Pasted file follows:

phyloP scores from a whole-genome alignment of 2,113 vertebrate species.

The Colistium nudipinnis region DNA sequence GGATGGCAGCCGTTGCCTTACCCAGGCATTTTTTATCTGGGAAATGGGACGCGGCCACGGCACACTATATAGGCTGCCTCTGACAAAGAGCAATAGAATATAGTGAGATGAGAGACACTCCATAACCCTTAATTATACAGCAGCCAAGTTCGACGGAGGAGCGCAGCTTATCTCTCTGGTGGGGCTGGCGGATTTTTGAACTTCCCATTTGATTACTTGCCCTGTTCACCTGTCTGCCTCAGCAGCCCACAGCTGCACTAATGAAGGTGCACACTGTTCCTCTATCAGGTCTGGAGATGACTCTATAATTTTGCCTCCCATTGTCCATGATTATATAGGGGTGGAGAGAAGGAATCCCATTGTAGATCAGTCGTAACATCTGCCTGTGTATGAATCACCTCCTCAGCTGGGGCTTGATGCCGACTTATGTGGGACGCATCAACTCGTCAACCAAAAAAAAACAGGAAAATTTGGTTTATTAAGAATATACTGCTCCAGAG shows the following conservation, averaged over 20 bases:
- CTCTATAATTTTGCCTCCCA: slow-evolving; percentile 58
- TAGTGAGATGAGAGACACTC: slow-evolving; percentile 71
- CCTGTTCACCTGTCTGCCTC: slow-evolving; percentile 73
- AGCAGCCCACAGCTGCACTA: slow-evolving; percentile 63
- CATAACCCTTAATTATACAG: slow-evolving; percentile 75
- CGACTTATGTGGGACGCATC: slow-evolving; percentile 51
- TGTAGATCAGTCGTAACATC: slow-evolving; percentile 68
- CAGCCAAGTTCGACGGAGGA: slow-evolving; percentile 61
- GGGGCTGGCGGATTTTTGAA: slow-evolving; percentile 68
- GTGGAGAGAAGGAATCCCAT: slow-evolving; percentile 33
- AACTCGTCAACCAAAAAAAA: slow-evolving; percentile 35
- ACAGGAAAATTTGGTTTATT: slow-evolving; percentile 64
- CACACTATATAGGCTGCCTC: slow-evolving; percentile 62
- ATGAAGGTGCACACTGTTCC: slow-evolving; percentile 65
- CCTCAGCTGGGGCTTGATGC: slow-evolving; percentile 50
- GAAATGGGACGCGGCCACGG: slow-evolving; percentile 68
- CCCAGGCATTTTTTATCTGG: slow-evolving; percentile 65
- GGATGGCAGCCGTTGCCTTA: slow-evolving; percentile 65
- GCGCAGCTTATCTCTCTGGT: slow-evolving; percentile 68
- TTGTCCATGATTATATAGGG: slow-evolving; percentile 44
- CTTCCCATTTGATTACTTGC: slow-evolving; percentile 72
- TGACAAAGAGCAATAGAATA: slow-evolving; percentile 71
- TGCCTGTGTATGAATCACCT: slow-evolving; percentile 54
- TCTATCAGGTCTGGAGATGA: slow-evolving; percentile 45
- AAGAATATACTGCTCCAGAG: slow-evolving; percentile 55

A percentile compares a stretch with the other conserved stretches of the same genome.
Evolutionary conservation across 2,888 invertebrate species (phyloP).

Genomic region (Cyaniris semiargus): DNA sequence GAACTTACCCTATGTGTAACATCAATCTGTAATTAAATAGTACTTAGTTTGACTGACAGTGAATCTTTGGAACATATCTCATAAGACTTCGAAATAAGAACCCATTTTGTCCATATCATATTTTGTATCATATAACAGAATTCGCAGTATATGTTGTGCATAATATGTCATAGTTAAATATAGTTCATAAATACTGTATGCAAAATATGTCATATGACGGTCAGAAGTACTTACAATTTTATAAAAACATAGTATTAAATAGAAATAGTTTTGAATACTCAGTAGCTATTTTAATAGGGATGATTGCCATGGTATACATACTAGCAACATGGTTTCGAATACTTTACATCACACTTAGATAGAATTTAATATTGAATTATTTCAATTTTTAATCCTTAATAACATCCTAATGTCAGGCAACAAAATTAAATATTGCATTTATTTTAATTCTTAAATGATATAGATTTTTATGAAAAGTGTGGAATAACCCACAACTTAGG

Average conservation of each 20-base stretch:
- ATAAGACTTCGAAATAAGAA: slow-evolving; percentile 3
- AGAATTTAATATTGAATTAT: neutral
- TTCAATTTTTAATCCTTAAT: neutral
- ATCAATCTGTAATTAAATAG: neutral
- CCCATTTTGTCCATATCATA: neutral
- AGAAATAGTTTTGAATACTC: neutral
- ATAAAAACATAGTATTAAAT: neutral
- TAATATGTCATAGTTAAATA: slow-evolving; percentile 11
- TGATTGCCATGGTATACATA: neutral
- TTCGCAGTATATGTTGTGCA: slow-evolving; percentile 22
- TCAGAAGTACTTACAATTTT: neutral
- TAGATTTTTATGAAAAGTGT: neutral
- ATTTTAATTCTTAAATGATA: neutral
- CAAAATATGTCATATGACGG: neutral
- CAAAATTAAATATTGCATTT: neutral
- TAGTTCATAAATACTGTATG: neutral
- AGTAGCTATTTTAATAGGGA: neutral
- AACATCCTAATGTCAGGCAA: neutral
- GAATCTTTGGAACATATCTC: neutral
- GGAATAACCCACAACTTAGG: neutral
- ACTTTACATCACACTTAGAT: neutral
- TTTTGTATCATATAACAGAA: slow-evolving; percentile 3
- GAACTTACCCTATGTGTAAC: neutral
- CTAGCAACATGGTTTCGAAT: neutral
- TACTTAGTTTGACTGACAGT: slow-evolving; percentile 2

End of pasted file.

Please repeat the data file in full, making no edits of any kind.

phyloP scores from a whole-genome alignment of 2,113 vertebrate species.

The Colistium nudipinnis region DNA sequence GGATGGCAGCCGTTGCCTTACCCAGGCATTTTTTATCTGGGAAATGGGACGCGGCCACGGCACACTATATAGGCTGCCTCTGACAAAGAGCAATAGAATATAGTGAGATGAGAGACACTCCATAACCCTTAATTATACAGCAGCCAAGTTCGACGGAGGAGCGCAGCTTATCTCTCTGGTGGGGCTGGCGGATTTTTGAACTTCCCATTTGATTACTTGCCCTGTTCACCTGTCTGCCTCAGCAGCCCACAGCTGCACTAATGAAGGTGCACACTGTTCCTCTATCAGGTCTGGAGATGACTCTATAATTTTGCCTCCCATTGTCCATGATTATATAGGGGTGGAGAGAAGGAATCCCATTGTAGATCAGTCGTAACATCTGCCTGTGTATGAATCACCTCCTCAGCTGGGGCTTGATGCCGACTTATGTGGGACGCATCAACTCGTCAACCAAAAAAAAACAGGAAAATTTGGTTTATTAAGAATATACTGCTCCAGAG shows the following conservation, averaged over 20 bases:
- CTCTATAATTTTGCCTCCCA: slow-evolving; percentile 58
- TAGTGAGATGAGAGACACTC: slow-evolving; percentile 71
- CCTGTTCACCTGTCTGCCTC: slow-evolving; percentile 73
- AGCAGCCCACAGCTGCACTA: slow-evolving; percentile 63
- CATAACCCTTAATTATACAG: slow-evolving; percentile 75
- CGACTTATGTGGGACGCATC: slow-evolving; percentile 51
- TGTAGATCAGTCGTAACATC: slow-evolving; percentile 68
- CAGCCAAGTTCGACGGAGGA: slow-evolving; percentile 61
- GGGGCTGGCGGATTTTTGAA: slow-evolving; percentile 68
- GTGGAGAGAAGGAATCCCAT: slow-evolving; percentile 33
- AACTCGTCAACCAAAAAAAA: slow-evolving; percentile 35
- ACAGGAAAATTTGGTTTATT: slow-evolving; percentile 64
- CACACTATATAGGCTGCCTC: slow-evolving; percentile 62
- ATGAAGGTGCACACTGTTCC: slow-evolving; percentile 65
- CCTCAGCTGGGGCTTGATGC: slow-evolving; percentile 50
- GAAATGGGACGCGGCCACGG: slow-evolving; percentile 68
- CCCAGGCATTTTTTATCTGG: slow-evolving; percentile 65
- GGATGGCAGCCGTTGCCTTA: slow-evolving; percentile 65
- GCGCAGCTTATCTCTCTGGT: slow-evolving; percentile 68
- TTGTCCATGATTATATAGGG: slow-evolving; percentile 44
- CTTCCCATTTGATTACTTGC: slow-evolving; percentile 72
- TGACAAAGAGCAATAGAATA: slow-evolving; percentile 71
- TGCCTGTGTATGAATCACCT: slow-evolving; percentile 54
- TCTATCAGGTCTGGAGATGA: slow-evolving; percentile 45
- AAGAATATACTGCTCCAGAG: slow-evolving; percentile 55

A percentile compares a stretch with the other conserved stretches of the same genome.
Evolutionary conservation across 2,888 invertebrate species (phyloP).

Genomic region (Cyaniris semiargus): DNA sequence GAACTTACCCTATGTGTAACATCAATCTGTAATTAAATAGTACTTAGTTTGACTGACAGTGAATCTTTGGAACATATCTCATAAGACTTCGAAATAAGAACCCATTTTGTCCATATCATATTTTGTATCATATAACAGAATTCGCAGTATATGTTGTGCATAATATGTCATAGTTAAATATAGTTCATAAATACTGTATGCAAAATATGTCATATGACGGTCAGAAGTACTTACAATTTTATAAAAACATAGTATTAAATAGAAATAGTTTTGAATACTCAGTAGCTATTTTAATAGGGATGATTGCCATGGTATACATACTAGCAACATGGTTTCGAATACTTTACATCACACTTAGATAGAATTTAATATTGAATTATTTCAATTTTTAATCCTTAATAACATCCTAATGTCAGGCAACAAAATTAAATATTGCATTTATTTTAATTCTTAAATGATATAGATTTTTATGAAAAGTGTGGAATAACCCACAACTTAGG

Average conservation of each 20-base stretch:
- ATAAGACTTCGAAATAAGAA: slow-evolving; percentile 3
- AGAATTTAATATTGAATTAT: neutral
- TTCAATTTTTAATCCTTAAT: neutral
- ATCAATCTGTAATTAAATAG: neutral
- CCCATTTTGTCCATATCATA: neutral
- AGAAATAGTTTTGAATACTC: neutral
- ATAAAAACATAGTATTAAAT: neutral
- TAATATGTCATAGTTAAATA: slow-evolving; percentile 11
- TGATTGCCATGGTATACATA: neutral
- TTCGCAGTATATGTTGTGCA: slow-evolving; percentile 22
- TCAGAAGTACTTACAATTTT: neutral
- TAGATTTTTATGAAAAGTGT: neutral
- ATTTTAATTCTTAAATGATA: neutral
- CAAAATATGTCATATGACGG: neutral
- CAAAATTAAATATTGCATTT: neutral
- TAGTTCATAAATACTGTATG: neutral
- AGTAGCTATTTTAATAGGGA: neutral
- AACATCCTAATGTCAGGCAA: neutral
- GAATCTTTGGAACATATCTC: neutral
- GGAATAACCCACAACTTAGG: neutral
- ACTTTACATCACACTTAGAT: neutral
- TTTTGTATCATATAACAGAA: slow-evolving; percentile 3
- GAACTTACCCTATGTGTAAC: neutral
- CTAGCAACATGGTTTCGAAT: neutral
- TACTTAGTTTGACTGACAGT: slow-evolving; percentile 2